Weird bright green swirly-curly-backed worm(?)
July 22, 2009
Hi, there, Bugman! Love this site… it’s been quite helpful in the past, but I have been unable to find this on here. I’m in Western PA (Pittsburgh) and found this on my potted Impatients. Last week (mid July) when I was dead-heading them, I didn’t notice it and it pulled back! -Totally freaked me-out! So I pulled it off and took some pics. Unfortunately, the plumbers came right then and I didn’t have the presence of mind to keep the little bugger, just tossed him off the porch. Never seen another since. Any ideas? Are they going to override my plants eventually? Destructive? How do I get rid of them should I see more? Thanks for any help on this!
Theresa Jones
Pittsburgh, PA, USA


seed pod

Hi Theresa,
We haven’t a clue as to what this is.  Readership, help us.


seed pod

Holey Moley!  didn’t think the Bugman could be stumped… At least all my friends who were also clueless won’t feel so stupid. 🙂
I’ll keep checking in on the site, but if possible, I’d appreciate an email if some info comes to light.  (if that’s not possible, I understand, though)
Thanks again for your efforts!
Best Regards,
Theresa Jones

Karl solves the Mystery
Ripe impatiens seed pods explode rather violently, on their own or when they are touched. The green curly thing is what’s left behind. Regards. K

Thanks Karl,
We aren’t even entomologists, much less botanists, but we were relatively certain this was not animalian.

Um, yeah,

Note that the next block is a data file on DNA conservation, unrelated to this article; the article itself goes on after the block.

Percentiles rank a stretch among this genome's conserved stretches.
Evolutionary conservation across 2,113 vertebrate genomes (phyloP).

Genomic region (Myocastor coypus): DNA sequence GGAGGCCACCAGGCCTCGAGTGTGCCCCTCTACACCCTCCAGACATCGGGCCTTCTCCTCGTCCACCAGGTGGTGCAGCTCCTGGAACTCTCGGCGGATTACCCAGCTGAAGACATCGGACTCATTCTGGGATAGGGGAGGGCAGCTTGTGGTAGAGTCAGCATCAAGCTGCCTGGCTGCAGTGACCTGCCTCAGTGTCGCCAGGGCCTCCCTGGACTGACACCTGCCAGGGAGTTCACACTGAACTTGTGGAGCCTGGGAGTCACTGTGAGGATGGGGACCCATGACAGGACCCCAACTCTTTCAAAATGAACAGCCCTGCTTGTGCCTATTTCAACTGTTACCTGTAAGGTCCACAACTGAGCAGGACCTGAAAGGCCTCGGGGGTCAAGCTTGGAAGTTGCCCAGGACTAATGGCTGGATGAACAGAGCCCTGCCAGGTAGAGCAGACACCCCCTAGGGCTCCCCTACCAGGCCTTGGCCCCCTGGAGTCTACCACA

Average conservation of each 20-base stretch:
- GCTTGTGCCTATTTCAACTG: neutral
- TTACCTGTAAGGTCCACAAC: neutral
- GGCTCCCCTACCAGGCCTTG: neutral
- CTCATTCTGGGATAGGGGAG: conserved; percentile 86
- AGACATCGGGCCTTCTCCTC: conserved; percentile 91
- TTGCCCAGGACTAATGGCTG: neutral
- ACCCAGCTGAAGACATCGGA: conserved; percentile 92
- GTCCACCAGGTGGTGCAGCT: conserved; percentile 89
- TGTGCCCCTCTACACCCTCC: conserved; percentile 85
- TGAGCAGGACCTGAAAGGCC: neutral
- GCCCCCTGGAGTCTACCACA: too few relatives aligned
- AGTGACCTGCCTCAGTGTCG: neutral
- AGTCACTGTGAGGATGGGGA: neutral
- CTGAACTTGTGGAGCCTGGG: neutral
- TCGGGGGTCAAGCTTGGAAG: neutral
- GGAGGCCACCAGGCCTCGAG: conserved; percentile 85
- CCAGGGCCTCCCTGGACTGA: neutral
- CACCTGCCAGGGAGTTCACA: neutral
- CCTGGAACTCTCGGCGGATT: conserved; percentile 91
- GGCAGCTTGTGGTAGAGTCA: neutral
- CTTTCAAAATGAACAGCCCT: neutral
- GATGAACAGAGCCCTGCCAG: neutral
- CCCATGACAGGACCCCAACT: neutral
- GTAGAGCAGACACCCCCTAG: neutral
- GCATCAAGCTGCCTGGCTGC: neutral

That’s a seedpod from an Impatients plant (oddly enough, where it was found.)  My mother used to have them in a basket on the porch and those pods would pop when the conditions were right, spreading the seeds by a little ol’ spring action.  I always thought they were pretty cool, because when they were ripe you could set them off with a touch, which is probably what startled Ms. Jones.  So in the end… flora not fauna.  The fact that this is the first one she’s seen though, means she is probably really good at keeping up with dead-heading.
Weston Tulloch
Bay City, MI

4 Responses to Unknown Thing is Impatiens Seedpod

  1. kkroeker says:

    Hi Theresa:

    Ripe impatiens seed pods explode rather violently, on their own or when they are touched. The green curly thing is what’s left behind. Regards. K

  2. tjones3366 says:

    Wow, thanks, Karl! I’m new to the whole gardening thing (so I’m new to all sorts of bugs and crawlies, too) I’d swear it pulled back, but hey – a startle is a startle… Then the part left looked like a worm to me… Boy am I embarrassed! I sure appreciate that readers in-the-know are so helpful!

    Thanks, again & thanks to you, too Bugman!

  3. Mike Whalen says:

    I’m shocked! I thought these green things were leaf and stalk eating bugs on my impatiens. I have the most beautiful bed of impatiens you’ve ever seen! This is my first time with growing flowers! After having seen these things that I thought were bugs I’m delighted to discover that are seed pods! Thanks!

  4. Mandy says:

    I used to love these as a kid

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